Guidelines for Identifying, Managing, and Preventing Brain Injury in Elderly Persons
- If a person has experienced a fall, followed by distinct behavioral or cognitive changes, you should suspect a traumatic brain injury. Often people do not realize that they have hit their head: mild traumatic injury can have subtle symptoms.
- Do not assume that a person has been evaluated for a brain injury simply because they have been hospitalized after a fall or an accident. Hospitals focus on immediate and obvious issues; they do not know the person’s typical behaviors, and may assume that the cognitive and behavioral issues presenting are pre-existing.
- Proper diagnosis should be done by an individual familiar with brain injury, particularly in the elderly. Seek a medical facility with a brain injury rehabilitation program, or find a brain injury resource group.
- Symptoms of brain injury include; difficulty with sequenced tasks (e.g. making coffee in a coffee maker), poor short-term memory, light or sound sensitivity (or both), bouts of rage out or proportion with any incident, difficulty tracking conversations, forgetting what they are saying mid-sentence, extreme fatigue, loss of motivation, depressive symptoms, balance issues, difficulty reading or loss of interest in reading.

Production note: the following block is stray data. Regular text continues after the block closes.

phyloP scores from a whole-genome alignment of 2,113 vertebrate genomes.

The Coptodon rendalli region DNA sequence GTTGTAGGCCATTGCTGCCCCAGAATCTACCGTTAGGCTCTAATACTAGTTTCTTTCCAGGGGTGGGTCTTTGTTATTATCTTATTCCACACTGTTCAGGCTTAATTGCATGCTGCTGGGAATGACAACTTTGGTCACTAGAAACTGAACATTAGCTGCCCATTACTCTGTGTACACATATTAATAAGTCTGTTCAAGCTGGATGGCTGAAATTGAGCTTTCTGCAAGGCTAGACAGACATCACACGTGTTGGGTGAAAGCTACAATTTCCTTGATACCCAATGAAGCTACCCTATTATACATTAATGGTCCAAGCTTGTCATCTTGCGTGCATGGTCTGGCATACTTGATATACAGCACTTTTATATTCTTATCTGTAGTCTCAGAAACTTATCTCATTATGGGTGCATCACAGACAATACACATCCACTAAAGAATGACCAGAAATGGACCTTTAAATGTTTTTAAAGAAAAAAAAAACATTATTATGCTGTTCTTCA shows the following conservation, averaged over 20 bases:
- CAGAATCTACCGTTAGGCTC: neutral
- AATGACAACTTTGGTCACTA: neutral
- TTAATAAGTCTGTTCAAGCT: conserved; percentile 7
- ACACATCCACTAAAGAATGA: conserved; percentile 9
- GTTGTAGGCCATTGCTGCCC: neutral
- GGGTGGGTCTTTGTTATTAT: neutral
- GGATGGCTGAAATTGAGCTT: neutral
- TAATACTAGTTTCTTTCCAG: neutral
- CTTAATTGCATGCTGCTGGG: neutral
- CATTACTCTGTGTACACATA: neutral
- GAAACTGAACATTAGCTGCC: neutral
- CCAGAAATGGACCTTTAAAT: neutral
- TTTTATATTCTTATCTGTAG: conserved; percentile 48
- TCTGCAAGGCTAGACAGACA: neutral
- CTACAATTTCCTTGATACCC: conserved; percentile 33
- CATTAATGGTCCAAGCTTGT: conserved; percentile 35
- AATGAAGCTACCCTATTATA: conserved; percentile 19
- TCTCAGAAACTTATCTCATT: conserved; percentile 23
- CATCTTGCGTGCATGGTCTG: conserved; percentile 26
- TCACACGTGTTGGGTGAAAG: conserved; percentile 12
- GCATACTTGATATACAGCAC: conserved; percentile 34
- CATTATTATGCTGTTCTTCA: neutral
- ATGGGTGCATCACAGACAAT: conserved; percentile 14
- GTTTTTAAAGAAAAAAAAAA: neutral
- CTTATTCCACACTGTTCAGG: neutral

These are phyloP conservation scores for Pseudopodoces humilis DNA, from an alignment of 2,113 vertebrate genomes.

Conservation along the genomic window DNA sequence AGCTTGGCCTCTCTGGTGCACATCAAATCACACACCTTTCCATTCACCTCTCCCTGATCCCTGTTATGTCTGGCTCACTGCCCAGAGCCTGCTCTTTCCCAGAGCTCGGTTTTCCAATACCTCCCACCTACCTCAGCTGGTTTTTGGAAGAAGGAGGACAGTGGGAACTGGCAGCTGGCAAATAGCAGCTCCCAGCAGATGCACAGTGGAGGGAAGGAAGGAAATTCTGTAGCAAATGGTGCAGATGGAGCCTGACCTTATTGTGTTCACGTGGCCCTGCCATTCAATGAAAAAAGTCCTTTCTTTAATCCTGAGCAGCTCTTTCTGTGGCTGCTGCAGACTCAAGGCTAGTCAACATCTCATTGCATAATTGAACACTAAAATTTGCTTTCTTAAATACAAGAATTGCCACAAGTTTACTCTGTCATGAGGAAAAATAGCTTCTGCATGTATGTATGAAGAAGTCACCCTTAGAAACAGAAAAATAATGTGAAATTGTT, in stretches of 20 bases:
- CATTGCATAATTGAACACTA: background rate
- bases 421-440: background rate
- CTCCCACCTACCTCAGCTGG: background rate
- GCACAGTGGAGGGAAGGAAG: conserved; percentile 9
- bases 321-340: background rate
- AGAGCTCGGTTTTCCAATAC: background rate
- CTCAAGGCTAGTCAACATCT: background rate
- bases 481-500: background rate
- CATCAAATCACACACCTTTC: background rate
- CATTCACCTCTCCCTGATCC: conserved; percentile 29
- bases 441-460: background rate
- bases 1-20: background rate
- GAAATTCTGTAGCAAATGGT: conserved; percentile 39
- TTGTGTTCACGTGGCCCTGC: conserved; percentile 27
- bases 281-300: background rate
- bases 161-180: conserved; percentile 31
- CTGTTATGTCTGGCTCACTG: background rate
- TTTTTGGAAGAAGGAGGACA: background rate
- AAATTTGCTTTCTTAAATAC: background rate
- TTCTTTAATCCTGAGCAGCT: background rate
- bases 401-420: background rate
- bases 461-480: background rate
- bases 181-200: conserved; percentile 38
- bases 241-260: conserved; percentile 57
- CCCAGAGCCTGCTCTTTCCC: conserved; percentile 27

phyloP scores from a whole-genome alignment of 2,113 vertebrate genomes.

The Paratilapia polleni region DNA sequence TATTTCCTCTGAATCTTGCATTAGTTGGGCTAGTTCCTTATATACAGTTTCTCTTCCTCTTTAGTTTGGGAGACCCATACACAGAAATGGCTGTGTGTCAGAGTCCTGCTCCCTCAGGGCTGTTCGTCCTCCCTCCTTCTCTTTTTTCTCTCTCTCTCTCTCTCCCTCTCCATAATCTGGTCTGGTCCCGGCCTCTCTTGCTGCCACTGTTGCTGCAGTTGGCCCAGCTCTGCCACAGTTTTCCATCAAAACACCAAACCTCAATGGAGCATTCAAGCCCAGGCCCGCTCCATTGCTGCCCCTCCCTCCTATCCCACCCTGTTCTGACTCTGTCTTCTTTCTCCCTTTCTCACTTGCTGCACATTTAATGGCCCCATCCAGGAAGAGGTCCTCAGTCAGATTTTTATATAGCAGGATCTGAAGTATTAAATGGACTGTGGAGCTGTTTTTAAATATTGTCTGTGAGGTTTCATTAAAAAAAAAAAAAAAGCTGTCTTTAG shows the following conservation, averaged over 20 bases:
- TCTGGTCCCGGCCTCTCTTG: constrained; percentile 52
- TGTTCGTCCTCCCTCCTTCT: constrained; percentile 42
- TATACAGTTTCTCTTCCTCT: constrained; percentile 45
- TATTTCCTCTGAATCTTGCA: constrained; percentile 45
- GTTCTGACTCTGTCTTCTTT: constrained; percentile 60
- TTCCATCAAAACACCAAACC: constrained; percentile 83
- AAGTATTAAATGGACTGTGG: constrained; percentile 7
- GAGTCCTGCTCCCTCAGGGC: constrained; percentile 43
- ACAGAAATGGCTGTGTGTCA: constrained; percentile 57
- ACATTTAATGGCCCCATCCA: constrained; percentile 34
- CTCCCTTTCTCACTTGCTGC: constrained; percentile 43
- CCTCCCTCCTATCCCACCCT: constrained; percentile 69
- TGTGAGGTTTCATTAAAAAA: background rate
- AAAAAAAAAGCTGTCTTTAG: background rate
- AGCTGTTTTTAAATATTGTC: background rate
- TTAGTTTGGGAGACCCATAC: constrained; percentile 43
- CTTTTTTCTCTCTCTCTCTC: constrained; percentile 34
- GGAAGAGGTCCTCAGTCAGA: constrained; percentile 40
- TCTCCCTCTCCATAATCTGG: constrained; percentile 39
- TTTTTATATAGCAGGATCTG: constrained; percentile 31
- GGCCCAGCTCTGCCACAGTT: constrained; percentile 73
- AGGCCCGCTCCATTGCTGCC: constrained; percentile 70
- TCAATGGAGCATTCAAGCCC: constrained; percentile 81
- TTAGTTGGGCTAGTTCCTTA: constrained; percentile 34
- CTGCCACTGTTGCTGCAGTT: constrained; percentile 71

- Provide an advocate for the person when they are receiving medical care because medical schools do not regularly train physicians to recognize brain injury.
- Rebuilding and recovery after a brain injury takes a long time and requires patience. Follow medical guidelines. Initially a person may need a great deal of rest and quiet. Gradually they can be encouraged to socialize and to resume certain activities.
- Even with lasting issues a person with a brain injury can have an excellent quality of life, and in some cases live independently. Socializing and pleasurable activities (such as games, cards, book clubs, and volunteer work) are vital.
- Family members may need guidance when it comes to managing mood and behavioral changes. Brain injury can cause stress to the family unit and it is advisable to seek professional help to address this situation.
- Be careful with medications; discuss with physicians the use of medications and their impact on cognition. A mild brain injury combined with a medication that impairs cognition can produce major symptoms.
- When caring for the elderly, prevention is the most important action you can take; remove rugs that are not firmly secured, ensure that the person has shoes that protect his or her feet and provide good traction. Make sure lighting is adequate for the persom to see clearly when walking or performing a task. Train a person to improve balance by walking barefoot on different tactile surfaces. Install bars and guiderails BEFORE they are needed. Discourage the person from running to answer the telephone or the door.
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